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English

I often get corrected when using either the word igual or mismo, and haven't really figured out when to use which yet.

What are the rules for when and how to use igual, and when and how to use mismo (or lo mismo), and when is either form appropriate?


Español

A menudo me corrigen cuando uso la palabra igual o mismo, y todavía no he conseguido adivinar cuando se usa cada cual en realidad.

¿Cuáles son las reglas sobre cuándo y cómo usar igual, y cuándo y cómo usar mismo (o lo mismo), y cuándo es apropiada cada forma?

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It may be easier to help you if you provide a few example situations in which people have corrected you. :) –  JorgeArtware Jun 26 at 22:50

4 Answers 4

Mismo translated literally means "same".. or "the same" assuming you use a definite article.. "El mismo"... and it is more or less used as an adjective.

The same book
--- El mismo libro
We ate out of the same bowl.
--- Comimos del mismo tazón.
Our thoughts are the same
--- Nuestros pensamientos son los mismos

Lo mismo would refer to an idea or thing or a comparison to something in the current context.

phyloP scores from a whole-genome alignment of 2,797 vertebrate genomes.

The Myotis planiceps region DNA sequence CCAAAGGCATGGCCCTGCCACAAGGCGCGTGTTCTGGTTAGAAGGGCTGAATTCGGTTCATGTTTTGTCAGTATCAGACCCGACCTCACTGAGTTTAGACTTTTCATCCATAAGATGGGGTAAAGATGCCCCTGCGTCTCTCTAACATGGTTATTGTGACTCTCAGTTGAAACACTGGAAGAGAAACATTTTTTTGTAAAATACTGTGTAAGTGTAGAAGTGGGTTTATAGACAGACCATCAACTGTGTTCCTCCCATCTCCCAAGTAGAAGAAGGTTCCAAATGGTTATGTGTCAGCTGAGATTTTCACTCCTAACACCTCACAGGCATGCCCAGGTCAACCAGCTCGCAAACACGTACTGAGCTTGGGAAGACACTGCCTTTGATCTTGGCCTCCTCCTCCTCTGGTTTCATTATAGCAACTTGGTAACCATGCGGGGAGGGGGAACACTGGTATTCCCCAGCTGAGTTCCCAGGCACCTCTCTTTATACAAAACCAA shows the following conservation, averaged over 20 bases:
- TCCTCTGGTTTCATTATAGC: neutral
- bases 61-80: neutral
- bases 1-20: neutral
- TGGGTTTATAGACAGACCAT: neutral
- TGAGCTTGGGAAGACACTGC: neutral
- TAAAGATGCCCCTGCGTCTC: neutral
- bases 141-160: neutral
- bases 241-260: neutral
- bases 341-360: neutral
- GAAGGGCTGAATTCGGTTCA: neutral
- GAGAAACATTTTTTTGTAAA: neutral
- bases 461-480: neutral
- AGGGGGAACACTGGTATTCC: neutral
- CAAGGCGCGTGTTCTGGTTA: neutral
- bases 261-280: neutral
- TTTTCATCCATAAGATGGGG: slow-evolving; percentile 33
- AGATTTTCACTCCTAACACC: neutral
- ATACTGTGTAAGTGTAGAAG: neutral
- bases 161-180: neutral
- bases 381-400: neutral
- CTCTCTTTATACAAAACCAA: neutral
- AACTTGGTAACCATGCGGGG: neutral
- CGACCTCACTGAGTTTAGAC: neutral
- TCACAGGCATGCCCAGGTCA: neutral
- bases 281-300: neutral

The same book that I had.
--- Lo mismo libro que tenía.
We ate out of the same bowl as the dog
--- Comimos de lo mismo tazón del perro

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  • El es igual que el padre => He is the same as his father.
  • El tiene el mismo reloj => He have the same clock.
  • Estamos en la misma situacion => We are in the same situation.
  • Estamos aca, igual que ayer => We are here, same as yesterday.
  • No eres la misma persona que cuando te conoci => You are not the same person as when I met you.
  • No eres igual a tu madre => You are not the same as your mother

Not always igual = equal && mismo/a = same

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Siento decir, que estás usando mal el español en casi todos tus ejemplos. Entiendo que intentas ayudar pero temo que con esta respuesta estás confundiendo a la gente. –  JorgeArtware Jun 26 at 22:55
Igual = equal
Lo mismo = the same (as)

Usage will thus depend on a case per case basis, for example:

We are equals = somos iguales
His level is equal to mine = su nivel es igual al mio

He said the same thing = el dijo lo mismo
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Ya, pero es que un angloparlante casi siempre dirá "His level is the same as mine". –  JoulSauron May 7 '12 at 6:36
    
It was just an example, in your case, the real spanish translation would thus be 'su nivel es el mismo que el mio' so there's really no issue –  Sotkra May 8 '12 at 8:02
    
The issue is that there is no clarification for an English-speaker about when to use "igual" and "mismo". –  JoulSauron May 8 '12 at 8:46